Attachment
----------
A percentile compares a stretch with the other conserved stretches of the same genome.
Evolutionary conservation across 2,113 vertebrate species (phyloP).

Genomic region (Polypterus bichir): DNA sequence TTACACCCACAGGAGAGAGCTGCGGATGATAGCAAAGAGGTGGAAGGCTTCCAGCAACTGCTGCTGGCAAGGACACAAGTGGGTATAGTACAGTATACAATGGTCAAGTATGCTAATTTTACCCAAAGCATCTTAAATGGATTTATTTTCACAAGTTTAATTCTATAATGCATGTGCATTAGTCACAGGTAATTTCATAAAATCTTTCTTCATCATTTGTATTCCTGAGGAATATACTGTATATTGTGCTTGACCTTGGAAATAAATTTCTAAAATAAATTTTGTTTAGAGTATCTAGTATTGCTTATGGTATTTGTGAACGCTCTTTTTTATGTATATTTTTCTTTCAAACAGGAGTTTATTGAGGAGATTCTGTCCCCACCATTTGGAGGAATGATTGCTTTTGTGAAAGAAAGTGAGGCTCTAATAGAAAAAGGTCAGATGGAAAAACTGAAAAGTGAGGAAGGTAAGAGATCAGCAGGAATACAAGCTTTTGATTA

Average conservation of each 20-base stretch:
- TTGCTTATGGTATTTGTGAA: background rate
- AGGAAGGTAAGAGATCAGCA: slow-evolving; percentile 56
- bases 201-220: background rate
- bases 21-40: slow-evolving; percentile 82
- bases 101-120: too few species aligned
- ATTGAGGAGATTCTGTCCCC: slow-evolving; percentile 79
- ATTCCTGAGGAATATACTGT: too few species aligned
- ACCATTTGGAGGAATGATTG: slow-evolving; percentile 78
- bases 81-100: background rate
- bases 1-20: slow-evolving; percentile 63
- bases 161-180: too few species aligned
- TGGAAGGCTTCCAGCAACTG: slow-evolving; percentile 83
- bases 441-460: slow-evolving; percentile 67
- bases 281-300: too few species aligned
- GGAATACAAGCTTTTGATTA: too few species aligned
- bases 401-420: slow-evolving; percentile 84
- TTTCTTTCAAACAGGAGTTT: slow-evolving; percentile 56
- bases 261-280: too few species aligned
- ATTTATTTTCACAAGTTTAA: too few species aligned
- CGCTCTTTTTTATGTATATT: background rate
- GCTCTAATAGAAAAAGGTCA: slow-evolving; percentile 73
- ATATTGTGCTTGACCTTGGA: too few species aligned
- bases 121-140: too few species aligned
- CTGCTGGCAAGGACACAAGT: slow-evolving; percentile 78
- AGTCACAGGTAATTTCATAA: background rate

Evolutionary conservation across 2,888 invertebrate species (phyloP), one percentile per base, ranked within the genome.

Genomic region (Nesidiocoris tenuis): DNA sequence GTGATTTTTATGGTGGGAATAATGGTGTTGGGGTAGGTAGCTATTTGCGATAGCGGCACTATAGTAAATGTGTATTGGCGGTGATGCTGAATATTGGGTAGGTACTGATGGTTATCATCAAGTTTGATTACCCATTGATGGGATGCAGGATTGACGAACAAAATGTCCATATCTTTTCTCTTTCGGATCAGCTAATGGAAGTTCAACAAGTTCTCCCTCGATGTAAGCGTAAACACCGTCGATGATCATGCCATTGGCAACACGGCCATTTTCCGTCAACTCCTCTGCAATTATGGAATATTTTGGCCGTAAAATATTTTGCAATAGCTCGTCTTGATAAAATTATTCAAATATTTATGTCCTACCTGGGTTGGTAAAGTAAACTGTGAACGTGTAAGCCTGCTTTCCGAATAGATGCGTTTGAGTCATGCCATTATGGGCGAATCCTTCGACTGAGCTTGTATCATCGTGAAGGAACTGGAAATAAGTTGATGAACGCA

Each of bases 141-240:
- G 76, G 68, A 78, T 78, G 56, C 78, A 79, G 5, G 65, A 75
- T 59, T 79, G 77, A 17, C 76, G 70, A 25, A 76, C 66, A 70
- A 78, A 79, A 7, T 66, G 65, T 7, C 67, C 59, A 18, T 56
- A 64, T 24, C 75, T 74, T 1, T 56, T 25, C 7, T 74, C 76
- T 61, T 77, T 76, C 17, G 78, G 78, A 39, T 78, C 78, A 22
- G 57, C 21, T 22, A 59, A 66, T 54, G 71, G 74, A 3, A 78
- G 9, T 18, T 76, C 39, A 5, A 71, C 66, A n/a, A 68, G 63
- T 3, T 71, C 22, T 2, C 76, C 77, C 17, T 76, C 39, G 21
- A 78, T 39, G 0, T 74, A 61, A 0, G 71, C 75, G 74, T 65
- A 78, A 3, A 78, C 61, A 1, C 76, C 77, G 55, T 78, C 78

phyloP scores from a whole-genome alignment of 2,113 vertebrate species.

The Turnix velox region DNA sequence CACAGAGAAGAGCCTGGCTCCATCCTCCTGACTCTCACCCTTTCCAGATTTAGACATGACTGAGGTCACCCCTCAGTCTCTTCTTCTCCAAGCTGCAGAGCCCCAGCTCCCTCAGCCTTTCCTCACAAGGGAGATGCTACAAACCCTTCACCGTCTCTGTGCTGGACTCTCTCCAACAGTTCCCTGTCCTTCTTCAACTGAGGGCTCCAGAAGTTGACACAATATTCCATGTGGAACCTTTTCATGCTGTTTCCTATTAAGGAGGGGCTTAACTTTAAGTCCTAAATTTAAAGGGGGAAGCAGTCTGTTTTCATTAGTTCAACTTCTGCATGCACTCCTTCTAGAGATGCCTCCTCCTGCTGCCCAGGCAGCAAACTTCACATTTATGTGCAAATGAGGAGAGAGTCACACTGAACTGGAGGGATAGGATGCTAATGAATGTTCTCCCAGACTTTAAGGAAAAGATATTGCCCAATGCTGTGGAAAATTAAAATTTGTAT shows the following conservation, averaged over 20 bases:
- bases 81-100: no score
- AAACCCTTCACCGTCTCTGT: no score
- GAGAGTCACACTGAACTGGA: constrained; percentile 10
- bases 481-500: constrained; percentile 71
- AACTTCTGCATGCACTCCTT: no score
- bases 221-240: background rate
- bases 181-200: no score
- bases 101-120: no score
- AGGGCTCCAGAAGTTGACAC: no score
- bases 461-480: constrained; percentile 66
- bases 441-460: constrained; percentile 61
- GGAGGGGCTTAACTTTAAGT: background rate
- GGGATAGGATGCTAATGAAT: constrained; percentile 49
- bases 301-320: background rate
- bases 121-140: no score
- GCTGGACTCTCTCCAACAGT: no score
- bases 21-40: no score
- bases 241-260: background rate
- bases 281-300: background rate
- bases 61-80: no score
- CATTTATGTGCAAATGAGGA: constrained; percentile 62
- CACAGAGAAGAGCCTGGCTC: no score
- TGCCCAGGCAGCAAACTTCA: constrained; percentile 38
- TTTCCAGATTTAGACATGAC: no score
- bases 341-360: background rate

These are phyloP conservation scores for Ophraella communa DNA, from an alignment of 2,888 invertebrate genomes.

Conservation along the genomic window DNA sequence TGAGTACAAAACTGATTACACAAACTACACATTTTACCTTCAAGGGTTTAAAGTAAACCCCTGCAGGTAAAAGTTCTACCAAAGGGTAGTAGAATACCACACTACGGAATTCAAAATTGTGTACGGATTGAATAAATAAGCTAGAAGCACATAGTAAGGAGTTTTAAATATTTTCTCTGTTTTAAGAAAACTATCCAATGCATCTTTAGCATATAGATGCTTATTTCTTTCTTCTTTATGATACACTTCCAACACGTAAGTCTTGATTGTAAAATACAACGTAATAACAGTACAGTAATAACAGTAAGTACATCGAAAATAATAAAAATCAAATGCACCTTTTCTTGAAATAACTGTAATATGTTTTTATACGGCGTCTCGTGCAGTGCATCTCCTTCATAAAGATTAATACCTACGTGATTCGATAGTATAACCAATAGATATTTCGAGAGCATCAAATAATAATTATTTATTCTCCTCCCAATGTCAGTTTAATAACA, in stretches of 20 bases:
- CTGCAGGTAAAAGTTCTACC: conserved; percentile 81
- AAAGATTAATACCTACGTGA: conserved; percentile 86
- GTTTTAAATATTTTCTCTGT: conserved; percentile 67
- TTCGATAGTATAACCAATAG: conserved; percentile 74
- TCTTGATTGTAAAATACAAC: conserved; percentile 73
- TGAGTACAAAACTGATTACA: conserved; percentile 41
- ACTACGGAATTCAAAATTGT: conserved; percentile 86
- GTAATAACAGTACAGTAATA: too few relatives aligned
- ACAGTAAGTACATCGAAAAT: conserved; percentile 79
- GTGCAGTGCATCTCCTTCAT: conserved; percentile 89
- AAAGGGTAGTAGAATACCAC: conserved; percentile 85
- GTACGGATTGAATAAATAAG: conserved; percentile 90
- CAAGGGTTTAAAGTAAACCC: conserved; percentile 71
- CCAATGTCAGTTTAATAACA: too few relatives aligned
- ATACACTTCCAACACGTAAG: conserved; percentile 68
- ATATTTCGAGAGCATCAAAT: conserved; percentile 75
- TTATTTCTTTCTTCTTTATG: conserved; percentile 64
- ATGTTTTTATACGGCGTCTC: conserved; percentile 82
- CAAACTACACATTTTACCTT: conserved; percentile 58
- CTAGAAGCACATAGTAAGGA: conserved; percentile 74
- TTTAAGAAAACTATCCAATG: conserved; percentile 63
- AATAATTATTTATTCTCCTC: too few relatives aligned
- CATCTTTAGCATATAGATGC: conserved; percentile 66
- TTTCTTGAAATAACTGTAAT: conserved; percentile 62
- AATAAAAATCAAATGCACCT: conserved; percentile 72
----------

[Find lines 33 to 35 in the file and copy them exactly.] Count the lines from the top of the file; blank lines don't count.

- G 76, G 68, A 78, T 78, G 56, C 78, A 79, G 5, G 65, A 75
- T 59, T 79, G 77, A 17, C 76, G 70, A 25, A 76, C 66, A 70
- A 78, A 79, A 7, T 66, G 65, T 7, C 67, C 59, A 18, T 56